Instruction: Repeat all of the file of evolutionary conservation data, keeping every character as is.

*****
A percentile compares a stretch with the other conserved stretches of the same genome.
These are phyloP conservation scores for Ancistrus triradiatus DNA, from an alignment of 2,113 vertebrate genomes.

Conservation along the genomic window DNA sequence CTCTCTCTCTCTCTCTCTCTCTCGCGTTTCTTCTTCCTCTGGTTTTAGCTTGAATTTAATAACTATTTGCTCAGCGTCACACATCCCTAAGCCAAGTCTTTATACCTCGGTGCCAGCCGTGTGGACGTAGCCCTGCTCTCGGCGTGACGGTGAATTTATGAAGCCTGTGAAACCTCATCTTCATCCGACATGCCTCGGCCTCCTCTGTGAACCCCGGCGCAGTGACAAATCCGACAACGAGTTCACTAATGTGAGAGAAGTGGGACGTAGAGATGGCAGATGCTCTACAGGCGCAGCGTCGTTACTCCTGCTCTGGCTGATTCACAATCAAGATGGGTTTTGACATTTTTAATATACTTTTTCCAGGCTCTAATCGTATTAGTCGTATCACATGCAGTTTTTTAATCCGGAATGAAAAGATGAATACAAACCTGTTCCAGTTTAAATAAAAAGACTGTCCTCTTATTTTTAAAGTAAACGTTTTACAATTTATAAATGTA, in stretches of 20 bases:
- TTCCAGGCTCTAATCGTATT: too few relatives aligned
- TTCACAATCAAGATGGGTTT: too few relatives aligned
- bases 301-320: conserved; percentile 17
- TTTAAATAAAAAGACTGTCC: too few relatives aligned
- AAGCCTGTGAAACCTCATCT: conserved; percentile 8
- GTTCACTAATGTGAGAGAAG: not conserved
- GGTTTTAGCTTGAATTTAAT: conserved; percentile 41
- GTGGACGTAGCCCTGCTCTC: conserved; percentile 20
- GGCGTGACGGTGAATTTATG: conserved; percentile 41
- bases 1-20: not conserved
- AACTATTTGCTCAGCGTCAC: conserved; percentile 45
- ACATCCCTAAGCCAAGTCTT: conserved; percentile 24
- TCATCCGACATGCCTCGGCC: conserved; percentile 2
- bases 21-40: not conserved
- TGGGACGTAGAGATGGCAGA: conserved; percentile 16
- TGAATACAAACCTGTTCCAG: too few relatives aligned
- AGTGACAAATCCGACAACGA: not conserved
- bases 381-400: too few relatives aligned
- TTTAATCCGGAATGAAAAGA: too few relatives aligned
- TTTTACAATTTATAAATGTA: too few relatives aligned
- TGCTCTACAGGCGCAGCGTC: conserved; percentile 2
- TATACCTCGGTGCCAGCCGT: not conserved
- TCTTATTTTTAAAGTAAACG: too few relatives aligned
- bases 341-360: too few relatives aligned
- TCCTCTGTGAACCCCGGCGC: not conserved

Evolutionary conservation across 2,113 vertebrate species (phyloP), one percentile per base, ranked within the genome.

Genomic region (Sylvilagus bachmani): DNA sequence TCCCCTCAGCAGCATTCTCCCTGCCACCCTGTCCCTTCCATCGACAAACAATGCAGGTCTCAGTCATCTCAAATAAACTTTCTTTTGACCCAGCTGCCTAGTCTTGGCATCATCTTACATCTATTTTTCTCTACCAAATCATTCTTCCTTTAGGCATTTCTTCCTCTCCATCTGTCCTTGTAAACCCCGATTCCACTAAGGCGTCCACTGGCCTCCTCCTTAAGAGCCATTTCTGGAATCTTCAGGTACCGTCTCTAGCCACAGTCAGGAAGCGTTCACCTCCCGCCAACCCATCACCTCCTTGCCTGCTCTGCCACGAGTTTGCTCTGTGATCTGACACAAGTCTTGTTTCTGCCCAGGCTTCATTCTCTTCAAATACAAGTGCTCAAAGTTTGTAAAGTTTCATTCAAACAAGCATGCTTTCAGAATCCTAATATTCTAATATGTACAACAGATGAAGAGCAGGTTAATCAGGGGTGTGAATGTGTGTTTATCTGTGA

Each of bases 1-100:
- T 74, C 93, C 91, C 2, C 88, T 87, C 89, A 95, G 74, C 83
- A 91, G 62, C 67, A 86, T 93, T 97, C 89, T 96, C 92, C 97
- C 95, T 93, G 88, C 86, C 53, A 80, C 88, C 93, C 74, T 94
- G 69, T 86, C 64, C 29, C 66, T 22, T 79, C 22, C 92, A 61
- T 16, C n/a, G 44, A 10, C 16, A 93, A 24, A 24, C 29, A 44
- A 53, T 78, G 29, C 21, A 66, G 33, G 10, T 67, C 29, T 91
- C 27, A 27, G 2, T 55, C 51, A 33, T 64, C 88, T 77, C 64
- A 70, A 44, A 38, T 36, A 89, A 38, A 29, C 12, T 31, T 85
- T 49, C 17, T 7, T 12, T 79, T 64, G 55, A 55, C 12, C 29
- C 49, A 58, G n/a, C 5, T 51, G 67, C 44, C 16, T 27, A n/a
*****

A percentile compares a stretch with the other conserved stretches of the same genome.
These are phyloP conservation scores for Ancistrus triradiatus DNA, from an alignment of 2,113 vertebrate genomes.

Conservation along the genomic window DNA sequence CTCTCTCTCTCTCTCTCTCTCTCGCGTTTCTTCTTCCTCTGGTTTTAGCTTGAATTTAATAACTATTTGCTCAGCGTCACACATCCCTAAGCCAAGTCTTTATACCTCGGTGCCAGCCGTGTGGACGTAGCCCTGCTCTCGGCGTGACGGTGAATTTATGAAGCCTGTGAAACCTCATCTTCATCCGACATGCCTCGGCCTCCTCTGTGAACCCCGGCGCAGTGACAAATCCGACAACGAGTTCACTAATGTGAGAGAAGTGGGACGTAGAGATGGCAGATGCTCTACAGGCGCAGCGTCGTTACTCCTGCTCTGGCTGATTCACAATCAAGATGGGTTTTGACATTTTTAATATACTTTTTCCAGGCTCTAATCGTATTAGTCGTATCACATGCAGTTTTTTAATCCGGAATGAAAAGATGAATACAAACCTGTTCCAGTTTAAATAAAAAGACTGTCCTCTTATTTTTAAAGTAAACGTTTTACAATTTATAAATGTA, in stretches of 20 bases:
- TTCCAGGCTCTAATCGTATT: too few relatives aligned
- TTCACAATCAAGATGGGTTT: too few relatives aligned
- bases 301-320: conserved; percentile 17
- TTTAAATAAAAAGACTGTCC: too few relatives aligned
- AAGCCTGTGAAACCTCATCT: conserved; percentile 8
- GTTCACTAATGTGAGAGAAG: not conserved
- GGTTTTAGCTTGAATTTAAT: conserved; percentile 41
- GTGGACGTAGCCCTGCTCTC: conserved; percentile 20
- GGCGTGACGGTGAATTTATG: conserved; percentile 41
- bases 1-20: not conserved
- AACTATTTGCTCAGCGTCAC: conserved; percentile 45
- ACATCCCTAAGCCAAGTCTT: conserved; percentile 24
- TCATCCGACATGCCTCGGCC: conserved; percentile 2
- bases 21-40: not conserved
- TGGGACGTAGAGATGGCAGA: conserved; percentile 16
- TGAATACAAACCTGTTCCAG: too few relatives aligned
- AGTGACAAATCCGACAACGA: not conserved
- bases 381-400: too few relatives aligned
- TTTAATCCGGAATGAAAAGA: too few relatives aligned
- TTTTACAATTTATAAATGTA: too few relatives aligned
- TGCTCTACAGGCGCAGCGTC: conserved; percentile 2
- TATACCTCGGTGCCAGCCGT: not conserved
- TCTTATTTTTAAAGTAAACG: too few relatives aligned
- bases 341-360: too few relatives aligned
- TCCTCTGTGAACCCCGGCGC: not conserved

Evolutionary conservation across 2,113 vertebrate species (phyloP), one percentile per base, ranked within the genome.

Genomic region (Sylvilagus bachmani): DNA sequence TCCCCTCAGCAGCATTCTCCCTGCCACCCTGTCCCTTCCATCGACAAACAATGCAGGTCTCAGTCATCTCAAATAAACTTTCTTTTGACCCAGCTGCCTAGTCTTGGCATCATCTTACATCTATTTTTCTCTACCAAATCATTCTTCCTTTAGGCATTTCTTCCTCTCCATCTGTCCTTGTAAACCCCGATTCCACTAAGGCGTCCACTGGCCTCCTCCTTAAGAGCCATTTCTGGAATCTTCAGGTACCGTCTCTAGCCACAGTCAGGAAGCGTTCACCTCCCGCCAACCCATCACCTCCTTGCCTGCTCTGCCACGAGTTTGCTCTGTGATCTGACACAAGTCTTGTTTCTGCCCAGGCTTCATTCTCTTCAAATACAAGTGCTCAAAGTTTGTAAAGTTTCATTCAAACAAGCATGCTTTCAGAATCCTAATATTCTAATATGTACAACAGATGAAGAGCAGGTTAATCAGGGGTGTGAATGTGTGTTTATCTGTGA

Each of bases 1-100:
- T 74, C 93, C 91, C 2, C 88, T 87, C 89, A 95, G 74, C 83
- A 91, G 62, C 67, A 86, T 93, T 97, C 89, T 96, C 92, C 97
- C 95, T 93, G 88, C 86, C 53, A 80, C 88, C 93, C 74, T 94
- G 69, T 86, C 64, C 29, C 66, T 22, T 79, C 22, C 92, A 61
- T 16, C n/a, G 44, A 10, C 16, A 93, A 24, A 24, C 29, A 44
- A 53, T 78, G 29, C 21, A 66, G 33, G 10, T 67, C 29, T 91
- C 27, A 27, G 2, T 55, C 51, A 33, T 64, C 88, T 77, C 64
- A 70, A 44, A 38, T 36, A 89, A 38, A 29, C 12, T 31, T 85
- T 49, C 17, T 7, T 12, T 79, T 64, G 55, A 55, C 12, C 29
- C 49, A 58, G n/a, C 5, T 51, G 67, C 44, C 16, T 27, A n/a